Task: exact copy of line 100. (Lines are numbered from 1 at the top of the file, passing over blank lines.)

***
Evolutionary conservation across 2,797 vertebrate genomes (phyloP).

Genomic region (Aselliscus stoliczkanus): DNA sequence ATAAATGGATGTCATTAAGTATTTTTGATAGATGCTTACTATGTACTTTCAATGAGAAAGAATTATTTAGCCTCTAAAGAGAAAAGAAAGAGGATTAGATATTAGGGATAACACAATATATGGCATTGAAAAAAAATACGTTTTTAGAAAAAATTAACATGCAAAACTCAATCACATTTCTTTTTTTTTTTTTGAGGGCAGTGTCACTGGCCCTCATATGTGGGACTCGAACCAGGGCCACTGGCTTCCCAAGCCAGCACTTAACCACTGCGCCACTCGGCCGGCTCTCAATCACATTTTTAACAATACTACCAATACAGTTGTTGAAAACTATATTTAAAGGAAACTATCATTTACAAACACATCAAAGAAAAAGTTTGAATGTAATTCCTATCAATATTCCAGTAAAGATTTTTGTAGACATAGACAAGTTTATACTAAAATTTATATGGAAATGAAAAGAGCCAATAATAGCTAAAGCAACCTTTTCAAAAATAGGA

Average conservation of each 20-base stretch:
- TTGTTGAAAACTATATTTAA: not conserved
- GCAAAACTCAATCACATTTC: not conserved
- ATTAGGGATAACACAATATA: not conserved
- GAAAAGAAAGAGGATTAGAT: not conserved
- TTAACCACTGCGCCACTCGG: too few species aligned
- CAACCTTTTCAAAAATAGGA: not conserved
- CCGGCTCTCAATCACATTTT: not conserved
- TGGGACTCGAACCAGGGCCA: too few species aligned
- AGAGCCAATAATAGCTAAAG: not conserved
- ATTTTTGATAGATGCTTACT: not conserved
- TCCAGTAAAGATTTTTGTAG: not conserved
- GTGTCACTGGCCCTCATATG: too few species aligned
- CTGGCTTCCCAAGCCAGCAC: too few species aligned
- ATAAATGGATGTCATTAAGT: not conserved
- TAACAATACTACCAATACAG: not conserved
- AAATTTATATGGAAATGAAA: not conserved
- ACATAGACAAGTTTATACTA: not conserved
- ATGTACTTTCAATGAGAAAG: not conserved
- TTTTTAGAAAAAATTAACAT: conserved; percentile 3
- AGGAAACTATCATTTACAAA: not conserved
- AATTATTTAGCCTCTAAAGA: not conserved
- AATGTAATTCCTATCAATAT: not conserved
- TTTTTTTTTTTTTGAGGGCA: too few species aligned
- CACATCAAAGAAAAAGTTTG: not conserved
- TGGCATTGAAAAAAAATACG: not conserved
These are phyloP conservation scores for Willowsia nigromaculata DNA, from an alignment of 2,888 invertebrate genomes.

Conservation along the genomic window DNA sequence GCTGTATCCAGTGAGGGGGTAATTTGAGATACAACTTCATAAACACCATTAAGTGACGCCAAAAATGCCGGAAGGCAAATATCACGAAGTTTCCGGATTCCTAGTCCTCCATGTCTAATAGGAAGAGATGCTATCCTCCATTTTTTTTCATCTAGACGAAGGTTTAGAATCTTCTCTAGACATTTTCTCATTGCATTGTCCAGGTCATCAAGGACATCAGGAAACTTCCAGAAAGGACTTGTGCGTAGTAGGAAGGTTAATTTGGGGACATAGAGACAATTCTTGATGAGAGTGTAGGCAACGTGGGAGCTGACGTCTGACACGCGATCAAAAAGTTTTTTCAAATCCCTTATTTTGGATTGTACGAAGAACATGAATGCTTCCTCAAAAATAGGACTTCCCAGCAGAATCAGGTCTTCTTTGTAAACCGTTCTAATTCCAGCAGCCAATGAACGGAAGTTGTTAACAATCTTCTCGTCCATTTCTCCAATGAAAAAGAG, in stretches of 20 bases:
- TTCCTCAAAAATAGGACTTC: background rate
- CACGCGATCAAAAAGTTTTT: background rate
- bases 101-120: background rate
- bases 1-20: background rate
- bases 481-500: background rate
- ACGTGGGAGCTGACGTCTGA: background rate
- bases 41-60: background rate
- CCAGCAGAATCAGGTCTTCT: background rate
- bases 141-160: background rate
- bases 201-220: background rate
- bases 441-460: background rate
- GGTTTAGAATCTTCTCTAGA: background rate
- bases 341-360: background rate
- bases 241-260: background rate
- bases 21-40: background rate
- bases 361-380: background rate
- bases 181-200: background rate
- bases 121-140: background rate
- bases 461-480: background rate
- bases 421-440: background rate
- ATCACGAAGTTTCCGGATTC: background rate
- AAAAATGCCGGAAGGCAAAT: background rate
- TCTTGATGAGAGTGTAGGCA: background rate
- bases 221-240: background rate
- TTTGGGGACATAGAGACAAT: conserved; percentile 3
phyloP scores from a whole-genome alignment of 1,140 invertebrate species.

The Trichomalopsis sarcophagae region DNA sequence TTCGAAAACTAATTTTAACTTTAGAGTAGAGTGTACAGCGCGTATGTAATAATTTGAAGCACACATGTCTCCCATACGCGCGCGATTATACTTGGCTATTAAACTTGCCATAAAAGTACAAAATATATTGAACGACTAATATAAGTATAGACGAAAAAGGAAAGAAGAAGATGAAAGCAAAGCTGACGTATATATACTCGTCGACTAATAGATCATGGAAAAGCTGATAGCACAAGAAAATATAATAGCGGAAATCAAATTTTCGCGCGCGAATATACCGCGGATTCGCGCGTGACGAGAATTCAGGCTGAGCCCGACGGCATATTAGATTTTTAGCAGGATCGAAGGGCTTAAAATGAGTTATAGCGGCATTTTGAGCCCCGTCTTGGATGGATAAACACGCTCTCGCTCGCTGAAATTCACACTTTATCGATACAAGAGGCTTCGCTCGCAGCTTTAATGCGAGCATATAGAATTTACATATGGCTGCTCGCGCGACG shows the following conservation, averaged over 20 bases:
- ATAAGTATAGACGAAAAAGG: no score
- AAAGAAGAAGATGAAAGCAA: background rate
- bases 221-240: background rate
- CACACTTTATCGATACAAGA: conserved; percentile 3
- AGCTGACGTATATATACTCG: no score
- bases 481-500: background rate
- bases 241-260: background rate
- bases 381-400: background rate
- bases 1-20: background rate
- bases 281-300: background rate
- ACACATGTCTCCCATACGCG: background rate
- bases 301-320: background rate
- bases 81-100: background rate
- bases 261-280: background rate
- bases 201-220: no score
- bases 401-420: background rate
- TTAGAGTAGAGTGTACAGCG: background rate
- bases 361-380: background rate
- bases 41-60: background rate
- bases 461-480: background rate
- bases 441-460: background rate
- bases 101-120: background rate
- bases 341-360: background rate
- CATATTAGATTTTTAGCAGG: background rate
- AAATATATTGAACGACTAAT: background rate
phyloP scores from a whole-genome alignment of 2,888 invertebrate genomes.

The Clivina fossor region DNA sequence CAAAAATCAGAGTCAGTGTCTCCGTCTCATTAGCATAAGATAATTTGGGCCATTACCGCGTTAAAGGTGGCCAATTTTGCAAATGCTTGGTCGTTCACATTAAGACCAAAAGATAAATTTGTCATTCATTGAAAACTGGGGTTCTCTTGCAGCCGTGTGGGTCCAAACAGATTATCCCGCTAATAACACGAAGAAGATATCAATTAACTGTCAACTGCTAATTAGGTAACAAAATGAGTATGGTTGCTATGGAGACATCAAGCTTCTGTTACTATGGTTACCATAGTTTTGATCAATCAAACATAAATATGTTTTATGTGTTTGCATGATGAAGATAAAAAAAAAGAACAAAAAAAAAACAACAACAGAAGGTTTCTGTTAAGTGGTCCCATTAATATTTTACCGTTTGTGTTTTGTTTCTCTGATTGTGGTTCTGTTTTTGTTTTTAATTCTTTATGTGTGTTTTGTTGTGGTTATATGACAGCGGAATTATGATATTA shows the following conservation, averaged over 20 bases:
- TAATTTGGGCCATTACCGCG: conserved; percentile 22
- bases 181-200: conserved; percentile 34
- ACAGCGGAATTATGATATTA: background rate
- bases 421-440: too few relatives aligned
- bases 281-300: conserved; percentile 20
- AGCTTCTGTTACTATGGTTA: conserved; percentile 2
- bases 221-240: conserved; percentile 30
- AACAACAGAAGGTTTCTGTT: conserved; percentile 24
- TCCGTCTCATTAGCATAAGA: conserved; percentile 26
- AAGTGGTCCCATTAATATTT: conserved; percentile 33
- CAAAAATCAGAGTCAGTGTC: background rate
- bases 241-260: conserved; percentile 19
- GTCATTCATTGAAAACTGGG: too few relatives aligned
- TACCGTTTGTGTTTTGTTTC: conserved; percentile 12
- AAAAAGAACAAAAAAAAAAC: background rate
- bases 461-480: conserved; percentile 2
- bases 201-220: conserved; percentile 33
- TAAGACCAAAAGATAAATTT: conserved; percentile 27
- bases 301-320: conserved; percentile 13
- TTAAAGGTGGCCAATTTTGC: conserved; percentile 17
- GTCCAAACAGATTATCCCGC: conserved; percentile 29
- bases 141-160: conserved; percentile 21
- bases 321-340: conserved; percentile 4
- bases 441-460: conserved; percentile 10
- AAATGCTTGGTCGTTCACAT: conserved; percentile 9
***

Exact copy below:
- bases 461-480: conserved; percentile 2